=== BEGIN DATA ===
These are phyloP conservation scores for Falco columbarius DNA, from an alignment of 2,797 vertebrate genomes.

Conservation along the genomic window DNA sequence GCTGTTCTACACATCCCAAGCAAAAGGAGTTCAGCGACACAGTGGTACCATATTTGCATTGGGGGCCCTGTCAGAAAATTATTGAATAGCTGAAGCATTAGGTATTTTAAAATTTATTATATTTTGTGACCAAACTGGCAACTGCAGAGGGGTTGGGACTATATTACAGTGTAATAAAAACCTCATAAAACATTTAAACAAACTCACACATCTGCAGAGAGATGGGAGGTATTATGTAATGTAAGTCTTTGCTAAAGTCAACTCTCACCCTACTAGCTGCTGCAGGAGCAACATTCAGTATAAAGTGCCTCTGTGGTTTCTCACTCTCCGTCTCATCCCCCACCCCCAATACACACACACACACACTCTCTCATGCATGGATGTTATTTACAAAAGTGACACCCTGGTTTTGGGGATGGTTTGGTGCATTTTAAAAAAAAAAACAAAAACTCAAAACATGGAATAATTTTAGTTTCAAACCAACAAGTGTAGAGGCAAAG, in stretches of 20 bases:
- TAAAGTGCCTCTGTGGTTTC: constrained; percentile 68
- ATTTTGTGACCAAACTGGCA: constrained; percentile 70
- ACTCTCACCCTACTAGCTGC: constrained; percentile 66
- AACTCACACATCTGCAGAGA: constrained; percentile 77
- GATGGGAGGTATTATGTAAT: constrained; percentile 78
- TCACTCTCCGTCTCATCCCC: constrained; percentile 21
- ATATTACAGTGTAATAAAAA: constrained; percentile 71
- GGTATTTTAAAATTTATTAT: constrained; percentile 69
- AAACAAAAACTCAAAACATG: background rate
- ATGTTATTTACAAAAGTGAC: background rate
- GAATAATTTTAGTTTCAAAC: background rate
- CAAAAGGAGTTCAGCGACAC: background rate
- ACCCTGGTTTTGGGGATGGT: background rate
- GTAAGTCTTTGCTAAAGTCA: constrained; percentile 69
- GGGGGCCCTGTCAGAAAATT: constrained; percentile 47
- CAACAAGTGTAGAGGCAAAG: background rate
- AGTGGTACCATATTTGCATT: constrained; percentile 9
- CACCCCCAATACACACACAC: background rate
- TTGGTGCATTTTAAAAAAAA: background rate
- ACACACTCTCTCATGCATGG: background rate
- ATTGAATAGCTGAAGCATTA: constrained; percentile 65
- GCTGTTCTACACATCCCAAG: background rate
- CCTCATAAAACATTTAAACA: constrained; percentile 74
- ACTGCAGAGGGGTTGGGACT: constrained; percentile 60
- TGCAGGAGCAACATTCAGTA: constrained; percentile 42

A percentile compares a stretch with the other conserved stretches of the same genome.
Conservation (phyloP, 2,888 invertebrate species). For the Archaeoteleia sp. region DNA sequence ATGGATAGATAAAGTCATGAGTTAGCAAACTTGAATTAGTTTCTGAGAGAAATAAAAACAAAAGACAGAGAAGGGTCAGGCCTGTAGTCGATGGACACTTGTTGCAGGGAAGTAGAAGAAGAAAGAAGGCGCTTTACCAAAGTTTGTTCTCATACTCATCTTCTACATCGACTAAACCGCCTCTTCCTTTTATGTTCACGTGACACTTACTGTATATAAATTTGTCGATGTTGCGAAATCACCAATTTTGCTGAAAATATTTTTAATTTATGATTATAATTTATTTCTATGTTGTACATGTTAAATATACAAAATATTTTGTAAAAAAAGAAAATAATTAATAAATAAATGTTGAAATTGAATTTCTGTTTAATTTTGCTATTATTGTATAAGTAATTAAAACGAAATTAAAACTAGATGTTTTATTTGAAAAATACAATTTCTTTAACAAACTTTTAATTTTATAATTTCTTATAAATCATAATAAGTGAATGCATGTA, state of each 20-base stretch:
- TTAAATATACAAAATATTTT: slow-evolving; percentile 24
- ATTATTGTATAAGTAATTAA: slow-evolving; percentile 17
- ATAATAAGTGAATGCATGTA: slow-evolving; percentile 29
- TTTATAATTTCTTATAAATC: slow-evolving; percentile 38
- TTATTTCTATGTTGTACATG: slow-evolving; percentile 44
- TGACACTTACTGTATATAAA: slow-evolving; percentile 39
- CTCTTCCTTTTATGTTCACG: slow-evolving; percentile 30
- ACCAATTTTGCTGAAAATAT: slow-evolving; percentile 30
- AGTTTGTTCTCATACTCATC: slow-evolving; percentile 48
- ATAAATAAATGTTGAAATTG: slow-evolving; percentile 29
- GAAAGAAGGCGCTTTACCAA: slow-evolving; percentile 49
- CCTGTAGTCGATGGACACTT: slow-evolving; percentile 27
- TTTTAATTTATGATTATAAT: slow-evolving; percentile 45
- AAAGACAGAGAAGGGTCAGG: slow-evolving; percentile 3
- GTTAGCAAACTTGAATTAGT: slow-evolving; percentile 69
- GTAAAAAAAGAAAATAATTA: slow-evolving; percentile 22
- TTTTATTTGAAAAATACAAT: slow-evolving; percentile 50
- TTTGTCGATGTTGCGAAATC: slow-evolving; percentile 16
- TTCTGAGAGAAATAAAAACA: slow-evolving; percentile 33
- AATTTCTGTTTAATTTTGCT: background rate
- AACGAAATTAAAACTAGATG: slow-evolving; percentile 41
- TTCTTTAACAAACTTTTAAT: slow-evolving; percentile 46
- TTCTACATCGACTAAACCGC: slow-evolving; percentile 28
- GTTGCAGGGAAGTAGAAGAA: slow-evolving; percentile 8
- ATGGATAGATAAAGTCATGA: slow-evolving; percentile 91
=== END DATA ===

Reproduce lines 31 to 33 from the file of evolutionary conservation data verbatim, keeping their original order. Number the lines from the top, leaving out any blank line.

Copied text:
- ATTATTGTATAAGTAATTAA: slow-evolving; percentile 17
- ATAATAAGTGAATGCATGTA: slow-evolving; percentile 29
- TTTATAATTTCTTATAAATC: slow-evolving; percentile 38